Stewet beef To Potage; Arundel 334

Stewet beef to potage. Take faire ribbes of beefs, or elles take other gode beef, and smyte hit on peces, and wash hit clene and do hit in a pot, and put therto a lytel watur, and a gode dele wyne; and take onyons ynogh, and mynce hom, and do therto, and gode herbes, cut hom smal and put therto; and take bred stepet in brothe, and draw hit thurgh a streynour, and do hit therto, and cover hit wel, and let hit wel sethe; and do therto pouder of cloves and maces, and colour hit with saunders ; and in the scttynge down do therto a lytel vynegur medelet wyth pouder of canel, and serve hit forthe, and do therto raisynges of corance.

Take fair ribs of beef, or else take other good beef, and smite it in pieces.
Wash it clean and put it in a pot.
Put in a little water, a good deal wine, and onions enough, and mince them,
and good herbs, cut small.

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And take bread steeped in broth, and draw it through a stainer, and add it, and cover it well and let it seethe.

pressing soaked bread cubed through a strainer to create a thickener
Add powder of cloves and maces, color it with sanders.
When serving, add a little vinegar blended with canela cinnamon and some currants.

2 lbs beef
1/2 c water
1/2 bottle wine
2 c onions, chopped
1 TBS marjoram (winter supply of herbs is limited, use what you have)
2 C coarse bread cubes, dried
1 C broth (I used chicken)
1/4 tsp whole cloves, crushed well
1/4 tsp blade mace, crushed well
1 tsp salt (to taste)

2 TBS red wine vinegar
1/4 tsp canela cinnamon, blended together
1 tsp currants per bowl

Rinse the beef, cube it if it is not already cubes, and place it in the pot.
Add the water, apply heat.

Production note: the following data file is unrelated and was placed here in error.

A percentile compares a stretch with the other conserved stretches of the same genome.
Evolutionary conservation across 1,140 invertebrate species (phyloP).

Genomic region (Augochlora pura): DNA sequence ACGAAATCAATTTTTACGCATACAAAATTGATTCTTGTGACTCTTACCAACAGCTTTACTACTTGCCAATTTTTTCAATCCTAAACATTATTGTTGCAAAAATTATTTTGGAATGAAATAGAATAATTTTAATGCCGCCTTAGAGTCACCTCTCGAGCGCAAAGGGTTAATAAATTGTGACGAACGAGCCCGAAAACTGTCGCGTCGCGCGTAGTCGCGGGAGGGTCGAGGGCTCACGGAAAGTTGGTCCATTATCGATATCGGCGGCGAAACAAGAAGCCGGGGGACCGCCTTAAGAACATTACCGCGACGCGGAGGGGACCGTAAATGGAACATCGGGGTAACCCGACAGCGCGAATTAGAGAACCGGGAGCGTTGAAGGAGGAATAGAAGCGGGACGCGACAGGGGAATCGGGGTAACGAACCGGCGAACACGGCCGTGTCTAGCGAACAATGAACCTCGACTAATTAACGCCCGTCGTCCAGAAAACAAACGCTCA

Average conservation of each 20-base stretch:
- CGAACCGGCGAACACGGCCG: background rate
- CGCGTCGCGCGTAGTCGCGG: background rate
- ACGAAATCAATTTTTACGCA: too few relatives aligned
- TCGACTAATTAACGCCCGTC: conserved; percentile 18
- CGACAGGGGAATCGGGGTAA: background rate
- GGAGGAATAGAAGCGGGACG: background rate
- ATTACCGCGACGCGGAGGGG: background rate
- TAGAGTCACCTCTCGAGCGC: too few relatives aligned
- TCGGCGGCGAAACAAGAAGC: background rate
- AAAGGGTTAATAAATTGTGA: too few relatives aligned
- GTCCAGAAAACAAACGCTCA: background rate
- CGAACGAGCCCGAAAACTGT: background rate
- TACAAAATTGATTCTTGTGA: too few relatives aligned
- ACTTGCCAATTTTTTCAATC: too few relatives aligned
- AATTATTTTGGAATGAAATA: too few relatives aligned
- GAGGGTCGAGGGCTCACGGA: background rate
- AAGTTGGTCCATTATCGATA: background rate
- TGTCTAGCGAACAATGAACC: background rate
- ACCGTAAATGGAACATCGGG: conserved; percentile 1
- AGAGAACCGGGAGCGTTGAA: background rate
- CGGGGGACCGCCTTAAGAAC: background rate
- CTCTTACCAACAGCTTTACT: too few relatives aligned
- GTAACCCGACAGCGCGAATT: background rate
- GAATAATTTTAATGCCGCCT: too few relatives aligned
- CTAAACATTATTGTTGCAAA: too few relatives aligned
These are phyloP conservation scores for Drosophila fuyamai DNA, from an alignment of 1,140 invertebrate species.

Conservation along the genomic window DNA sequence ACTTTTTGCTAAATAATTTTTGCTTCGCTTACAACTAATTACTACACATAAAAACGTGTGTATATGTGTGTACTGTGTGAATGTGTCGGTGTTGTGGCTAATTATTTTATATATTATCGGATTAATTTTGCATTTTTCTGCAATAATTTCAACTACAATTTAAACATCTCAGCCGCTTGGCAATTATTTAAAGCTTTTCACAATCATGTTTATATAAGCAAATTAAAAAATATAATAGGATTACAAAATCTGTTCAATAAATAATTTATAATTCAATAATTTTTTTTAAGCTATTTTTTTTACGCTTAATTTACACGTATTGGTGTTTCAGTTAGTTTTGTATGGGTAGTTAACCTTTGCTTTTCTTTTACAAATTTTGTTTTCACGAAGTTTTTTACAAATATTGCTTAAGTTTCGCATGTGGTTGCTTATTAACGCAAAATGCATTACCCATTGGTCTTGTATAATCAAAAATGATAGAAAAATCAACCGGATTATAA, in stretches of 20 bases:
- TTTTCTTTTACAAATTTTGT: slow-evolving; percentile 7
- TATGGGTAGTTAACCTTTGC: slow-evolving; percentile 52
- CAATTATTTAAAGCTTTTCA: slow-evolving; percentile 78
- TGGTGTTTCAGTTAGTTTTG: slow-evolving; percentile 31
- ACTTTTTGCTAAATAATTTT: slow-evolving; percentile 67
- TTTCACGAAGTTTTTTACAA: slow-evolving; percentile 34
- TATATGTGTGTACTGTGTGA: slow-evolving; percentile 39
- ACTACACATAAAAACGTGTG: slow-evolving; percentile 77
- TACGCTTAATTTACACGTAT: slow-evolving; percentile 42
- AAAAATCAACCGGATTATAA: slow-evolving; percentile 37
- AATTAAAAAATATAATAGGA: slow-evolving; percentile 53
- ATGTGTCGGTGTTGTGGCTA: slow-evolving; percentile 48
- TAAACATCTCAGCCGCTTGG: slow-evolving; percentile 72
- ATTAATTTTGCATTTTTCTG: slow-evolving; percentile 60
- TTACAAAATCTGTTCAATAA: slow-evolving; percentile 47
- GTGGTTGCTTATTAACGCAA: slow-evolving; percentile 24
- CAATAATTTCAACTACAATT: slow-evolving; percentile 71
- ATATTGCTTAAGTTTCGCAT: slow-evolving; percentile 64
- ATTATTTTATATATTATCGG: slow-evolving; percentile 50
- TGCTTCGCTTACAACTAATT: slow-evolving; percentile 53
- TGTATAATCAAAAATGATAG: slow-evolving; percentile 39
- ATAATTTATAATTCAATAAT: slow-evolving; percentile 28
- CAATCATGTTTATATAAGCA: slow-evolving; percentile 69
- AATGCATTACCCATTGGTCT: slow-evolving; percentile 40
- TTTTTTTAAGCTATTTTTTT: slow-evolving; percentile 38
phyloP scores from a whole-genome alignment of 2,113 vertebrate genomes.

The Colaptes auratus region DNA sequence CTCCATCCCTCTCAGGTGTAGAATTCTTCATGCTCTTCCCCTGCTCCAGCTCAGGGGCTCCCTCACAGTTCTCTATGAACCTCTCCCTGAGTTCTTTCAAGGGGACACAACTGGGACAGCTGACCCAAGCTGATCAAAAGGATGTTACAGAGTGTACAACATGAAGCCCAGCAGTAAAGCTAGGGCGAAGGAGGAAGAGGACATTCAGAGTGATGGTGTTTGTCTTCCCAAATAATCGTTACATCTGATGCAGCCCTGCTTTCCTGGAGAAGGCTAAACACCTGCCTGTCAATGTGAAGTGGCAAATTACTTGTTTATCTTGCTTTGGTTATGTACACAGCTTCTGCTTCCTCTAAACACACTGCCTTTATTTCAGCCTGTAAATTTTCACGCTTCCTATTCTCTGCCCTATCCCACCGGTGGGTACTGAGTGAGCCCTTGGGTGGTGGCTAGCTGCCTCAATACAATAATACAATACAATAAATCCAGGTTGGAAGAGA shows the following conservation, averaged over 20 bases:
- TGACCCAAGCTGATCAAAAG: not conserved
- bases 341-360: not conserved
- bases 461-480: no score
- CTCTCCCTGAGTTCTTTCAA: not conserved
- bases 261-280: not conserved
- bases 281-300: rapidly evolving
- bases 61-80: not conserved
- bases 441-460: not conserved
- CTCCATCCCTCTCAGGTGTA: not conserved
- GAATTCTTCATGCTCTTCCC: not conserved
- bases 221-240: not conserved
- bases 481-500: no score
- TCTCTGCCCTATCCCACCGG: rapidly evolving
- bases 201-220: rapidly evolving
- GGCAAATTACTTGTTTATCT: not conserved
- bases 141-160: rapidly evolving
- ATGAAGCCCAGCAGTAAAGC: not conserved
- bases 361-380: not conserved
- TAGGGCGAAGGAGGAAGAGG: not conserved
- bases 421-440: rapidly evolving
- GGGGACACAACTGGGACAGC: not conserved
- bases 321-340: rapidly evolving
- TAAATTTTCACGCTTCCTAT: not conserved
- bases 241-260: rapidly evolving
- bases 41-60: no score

As it begins to simmer, add the wine, onions, and marjoram.
Put the lid on.

Place the bread cubes in the broth, allow them to soak it up.

After about an hour of gentle simmering, remove the lid.
Put the bread cubes into a strainer, put the strainer in the pot, and push the
bread through.
Add the spices and salt.
Replace the lid, allow the dish to continue to simmer on low until tender.
Be careful that the thickened sauce does not stick and burn.
Depending on the cut of beef, this could be brief or it could be a while.

At service, fold the vinegar and cinnamon through the dish, then dress each serving with the currants.

Being that the pot is to have a snug lid, the wine broth will not boil off. This means that in order to thicken, a rather larger quantity of bread was required to thicken
than might seem usual. Then again, the bread I had was pretty airy.
You can use less liquid than I did.
I used a barolo, because it is what we had.

We loved this dish.. until we added the vinegar. The fundamental issue is that we used an excellent wine, but the vinegar we used was not made from the same wine. There was a flavor clash. It is likely that most pantries of the time would often have wine and vinegar from the same source materials.

It calls for Sanders. I don’t use sanders.

There was another issue, which is the ropy nature of cinnamon and vinegar blended. I am not terribly fond of that texture.
http://www.medievalcookery.com/search/display.html?ancie:39:BF

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